Within this release, users will have the possibility to directly annotate and publish the components in a common server following the ASAM-ODS standard. Plus, they can now efficiently query the database using annotated attributes to pinpoint specific components and retrieve relevant information, leading to more efficient and informed decision-making processes. This holistic approach to data management optimizes productivity, promotes collaboration, and empowers engineers to extract valuable insights from the wealth of data at their disposal.


Multi-Level TPA

Last year’s release of the software introduced the incorporation of passive components, providing engineers with the capability to effectively model complex structures. This new feature enabled the implementation of Multi-Level Transfer Path Analysis, where loads can now be calculated in two critical interfaces, namely the body interface and the source interface. By accurately determining the loads in these interfaces, engineers can proceed to examine the Transmissibilities, which describe how forces and vibrations are transmitted between the interfaces.

This comprehensive analysis not only enhances the understanding of the structure’s dynamic behavior but also enriches the overall analysis capabilities by providing deeper insights into its response to external forces. Armed with this valuable information, engineers can make well-informed design decisions, optimize structural performance, and ensure the overall reliability of the complex system.

Calculation Options

The concept of Virtual Assembly using Frequency Based Substructuring offers immense benefits in structural analysis. With this approach, engineers can efficiently assemble and analyze complex systems by combining individual component models. Moreover, the software provides the flexibility to calculate the Assembled Frequency Response Functions (FRFs) in multiple interfaces, enabling a comprehensive understanding of the system’s dynamic behavior at different connection points.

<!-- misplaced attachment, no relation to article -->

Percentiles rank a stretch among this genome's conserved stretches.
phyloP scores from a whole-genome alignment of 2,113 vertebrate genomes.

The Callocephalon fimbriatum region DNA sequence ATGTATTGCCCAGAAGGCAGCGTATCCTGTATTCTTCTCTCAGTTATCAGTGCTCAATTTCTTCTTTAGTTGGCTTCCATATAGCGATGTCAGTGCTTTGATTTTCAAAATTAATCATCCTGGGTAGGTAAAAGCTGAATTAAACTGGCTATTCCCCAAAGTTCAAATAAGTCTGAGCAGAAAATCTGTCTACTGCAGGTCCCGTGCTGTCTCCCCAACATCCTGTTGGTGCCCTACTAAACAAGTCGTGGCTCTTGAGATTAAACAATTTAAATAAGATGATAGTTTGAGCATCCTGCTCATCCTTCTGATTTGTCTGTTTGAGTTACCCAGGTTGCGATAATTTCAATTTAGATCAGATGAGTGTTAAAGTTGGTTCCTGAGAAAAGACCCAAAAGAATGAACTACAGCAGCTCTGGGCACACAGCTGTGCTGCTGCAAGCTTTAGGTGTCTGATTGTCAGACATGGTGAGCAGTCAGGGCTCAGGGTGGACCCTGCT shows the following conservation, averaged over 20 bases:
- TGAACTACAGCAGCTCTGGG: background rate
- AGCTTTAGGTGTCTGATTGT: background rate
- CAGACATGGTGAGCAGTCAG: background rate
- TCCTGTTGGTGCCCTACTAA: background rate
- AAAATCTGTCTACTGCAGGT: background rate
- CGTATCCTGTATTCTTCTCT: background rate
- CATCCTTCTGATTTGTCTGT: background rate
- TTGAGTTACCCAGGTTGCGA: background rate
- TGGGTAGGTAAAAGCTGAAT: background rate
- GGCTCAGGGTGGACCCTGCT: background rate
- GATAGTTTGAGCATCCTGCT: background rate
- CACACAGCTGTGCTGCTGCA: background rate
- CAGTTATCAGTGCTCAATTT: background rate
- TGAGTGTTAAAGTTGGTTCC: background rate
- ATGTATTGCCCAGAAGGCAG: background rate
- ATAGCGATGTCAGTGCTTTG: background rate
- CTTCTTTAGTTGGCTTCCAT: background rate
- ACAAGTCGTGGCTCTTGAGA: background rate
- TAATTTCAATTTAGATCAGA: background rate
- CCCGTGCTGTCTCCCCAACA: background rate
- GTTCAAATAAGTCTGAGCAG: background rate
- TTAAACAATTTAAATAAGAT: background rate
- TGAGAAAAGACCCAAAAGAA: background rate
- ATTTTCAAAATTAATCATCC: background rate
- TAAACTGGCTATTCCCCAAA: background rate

Additionally, the tool allows the calculation of Assembled FRFs without the source components (active component and loads) and test scenarios, streamlining the analysis process when detailed source information is not required. This versatility empowers engineers to conduct focused investigations and efficiently assess the system’s response, making Virtual Assembly a powerful and efficient technique for tackling intricate engineering challenges.

Predict, Analyze & Listen

Integration with NVH Simulator

The development of virtual prototypes offers a multitude of benefits, including the exciting possibility of Auralization. With Auralization, engineers can not only visualize but also audibly experience the behavior of the virtual prototype, creating a more immersive and realistic simulation. Furthermore, there have been continuous efforts to enhance the integration between the Virtual Prototype Assembly (VPA) and the Simcenter Testlab NVH Simulator, leading to a more seamless and holistic approach to analyzing and optimizing the system’s performance.

The ongoing improvement in interoperability between VPA and the NVH Simulator has facilitated smooth data exchange and interaction, enabling engineers to gain deeper insights into the prototype’s acoustic and vibrational responses. This synergy between cutting-edge technologies holds tremendous potential for transforming the product development process and ensuring higher levels of accuracy and innovation in engineering endeavors.

Links for more information

Simcenter Testlab Virtual Prototype Assembly:

Simcenter Testlab NVH Simulator:


[1] Rixen, DJ. (2008). How measurement inaccuracies induce spurious peaks in frequency based substructuring. In s.n. (Ed.), International modal analysis conference IMAC-XXVI (pp. 1-15). s.n..

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This article first appeared on the Siemens Digital Industries Software blog at